Archive for the ‘Dyslexia’ Category


When you are the mother of 5 sons, inevitably, the question is asked, “Do you want any more children. . . . maybe a girl?”

The anwer?  I have taught all my sons to read and swim.  If I had one more, he/she would be illiterate and drown. 

Still, school is starting.  My White Board Calendar is expanding its usage this year: the place for my high school students to record their academic assignments.  Hopefully, that will create a more organized, focused work ethic.

The dog days of summer lead to full backpacks, lunchboxes filled with mama’s love, pens, pencils, paper, binders, and homework.  School has the potential to be so much more than the tools of school.

Why is it the addage, “Oh, honey, just do your best,” sounds like “Aw, I realize you really can’t do better, so you don’t have to try so hard.” Listen the next time someone says that.  Are they really promoting someone doing their best work?

I realize different children have different gifts.  I realize not every gift turns into an Einstein, Margaret Thatcher, Steve Jobs, Emeril, Mother Teresa, or Billy Graham.   However, we are called to be all that Christ has called us to be:

“I praise you because I am fearfully and wonderfully made;
       your works are wonderful,
       I know that full well.

 15 My frame was not hidden from you
       when I was made in the secret place.
       When I was woven together in the depths of the earth,

 16 your eyes saw my unformed body.
       All the days ordained for me
       were written in your book
       before one of them came to be”(Psalm 139: 14-16)

Each of us arrive in the world with a plan, designed for joy and fulfillment, a job, a tool box with God-designed tools to help us in our journey, and one awesome safety net.  However, a couch-potato-mentality can interfere with God’s plan for our lives and our children’s lives.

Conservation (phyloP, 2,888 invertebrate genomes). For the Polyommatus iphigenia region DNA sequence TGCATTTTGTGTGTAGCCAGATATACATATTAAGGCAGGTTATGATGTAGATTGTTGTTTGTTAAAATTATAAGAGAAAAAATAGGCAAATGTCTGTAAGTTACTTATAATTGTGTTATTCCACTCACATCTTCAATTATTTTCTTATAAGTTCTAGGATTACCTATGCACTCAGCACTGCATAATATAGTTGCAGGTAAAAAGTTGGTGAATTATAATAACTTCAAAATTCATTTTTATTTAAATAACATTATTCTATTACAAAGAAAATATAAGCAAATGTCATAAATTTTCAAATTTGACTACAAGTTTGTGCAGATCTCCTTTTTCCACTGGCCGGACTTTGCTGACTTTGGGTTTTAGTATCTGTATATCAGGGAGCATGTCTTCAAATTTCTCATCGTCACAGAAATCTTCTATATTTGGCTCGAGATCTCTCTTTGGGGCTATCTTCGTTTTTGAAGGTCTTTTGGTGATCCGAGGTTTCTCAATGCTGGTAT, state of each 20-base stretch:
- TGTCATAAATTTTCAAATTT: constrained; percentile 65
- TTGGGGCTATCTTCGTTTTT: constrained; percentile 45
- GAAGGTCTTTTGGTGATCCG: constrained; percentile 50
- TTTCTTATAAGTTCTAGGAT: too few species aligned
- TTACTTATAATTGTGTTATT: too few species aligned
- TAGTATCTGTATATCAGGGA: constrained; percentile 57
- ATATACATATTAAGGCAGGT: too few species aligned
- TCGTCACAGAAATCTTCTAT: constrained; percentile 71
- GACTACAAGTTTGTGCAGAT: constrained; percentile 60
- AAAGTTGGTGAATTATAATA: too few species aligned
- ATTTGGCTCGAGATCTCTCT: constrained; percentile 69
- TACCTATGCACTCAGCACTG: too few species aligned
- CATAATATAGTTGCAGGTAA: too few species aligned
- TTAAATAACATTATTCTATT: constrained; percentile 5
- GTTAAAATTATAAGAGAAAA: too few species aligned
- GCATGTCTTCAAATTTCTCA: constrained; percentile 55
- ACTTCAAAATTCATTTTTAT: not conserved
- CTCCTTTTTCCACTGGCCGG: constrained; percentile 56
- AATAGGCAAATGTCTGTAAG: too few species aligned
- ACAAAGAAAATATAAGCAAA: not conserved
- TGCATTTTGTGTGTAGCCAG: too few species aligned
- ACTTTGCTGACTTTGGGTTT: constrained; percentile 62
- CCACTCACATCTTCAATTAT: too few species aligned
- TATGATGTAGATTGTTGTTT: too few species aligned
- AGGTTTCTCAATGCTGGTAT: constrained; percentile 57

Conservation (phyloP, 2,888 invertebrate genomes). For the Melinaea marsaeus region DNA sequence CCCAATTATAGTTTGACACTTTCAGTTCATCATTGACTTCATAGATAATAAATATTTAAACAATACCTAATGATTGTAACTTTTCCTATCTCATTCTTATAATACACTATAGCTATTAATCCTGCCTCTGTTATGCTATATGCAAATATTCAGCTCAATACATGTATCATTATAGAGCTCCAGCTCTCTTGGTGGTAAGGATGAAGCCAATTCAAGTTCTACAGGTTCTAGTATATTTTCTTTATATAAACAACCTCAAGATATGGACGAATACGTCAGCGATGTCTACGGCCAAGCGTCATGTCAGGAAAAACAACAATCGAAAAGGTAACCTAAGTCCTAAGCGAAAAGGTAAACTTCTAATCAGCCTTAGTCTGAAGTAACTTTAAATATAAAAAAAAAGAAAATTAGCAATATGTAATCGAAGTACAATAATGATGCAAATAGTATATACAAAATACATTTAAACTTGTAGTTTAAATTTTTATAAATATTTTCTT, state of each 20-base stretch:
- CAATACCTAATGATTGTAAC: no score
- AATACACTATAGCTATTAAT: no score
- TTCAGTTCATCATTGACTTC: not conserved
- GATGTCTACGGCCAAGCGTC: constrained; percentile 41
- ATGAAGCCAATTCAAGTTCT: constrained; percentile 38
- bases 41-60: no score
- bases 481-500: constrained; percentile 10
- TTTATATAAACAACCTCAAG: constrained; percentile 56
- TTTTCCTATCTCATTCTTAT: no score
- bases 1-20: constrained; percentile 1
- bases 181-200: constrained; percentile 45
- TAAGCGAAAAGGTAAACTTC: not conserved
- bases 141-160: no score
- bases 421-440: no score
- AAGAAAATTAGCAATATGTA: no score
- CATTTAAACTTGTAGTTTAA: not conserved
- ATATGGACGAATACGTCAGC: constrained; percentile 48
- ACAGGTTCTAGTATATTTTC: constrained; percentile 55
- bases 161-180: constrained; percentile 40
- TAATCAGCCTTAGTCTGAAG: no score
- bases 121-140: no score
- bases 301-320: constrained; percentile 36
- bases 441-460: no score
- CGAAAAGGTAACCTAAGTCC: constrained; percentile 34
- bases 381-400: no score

Taking God out of education takes holistic purpose out of education.  When your job is just a job, where’s the nobleness, the drive.  When your job is God-inspired, your talent God-given, and your success a result of God Faith, your job becomes more than a job.

An engineer doesn’t just create cars or iPods for entertainment.  An engineer creates jobs that give families the means to feed, clothe, support, and grow secure families.  If you only see yourself as the engineer, you don’t see God’s plan for you.  If you see the effect of a job well done, then you start getting the idea.

Neither me nor my children have to be an Einstein, Margaret Thatcher, Mother Teresa, or Billy Graham to impact others. Someone who helps just one person is just as noble as the one who  helps one thousand. However, we are to fully use the gifts God placed in us to the fullest of our abilities.

Disappointingly, what I have seen in the classroom and, at times, in my own children is a take-for-granted attitude about who they are in Christ and how that affects them in the classroom.  They are willing to talk the talk but not walk the talk.

“Whatever your hand finds to do, do it with your might” (Ecc 9:10) is the motto I hope to instill in my children.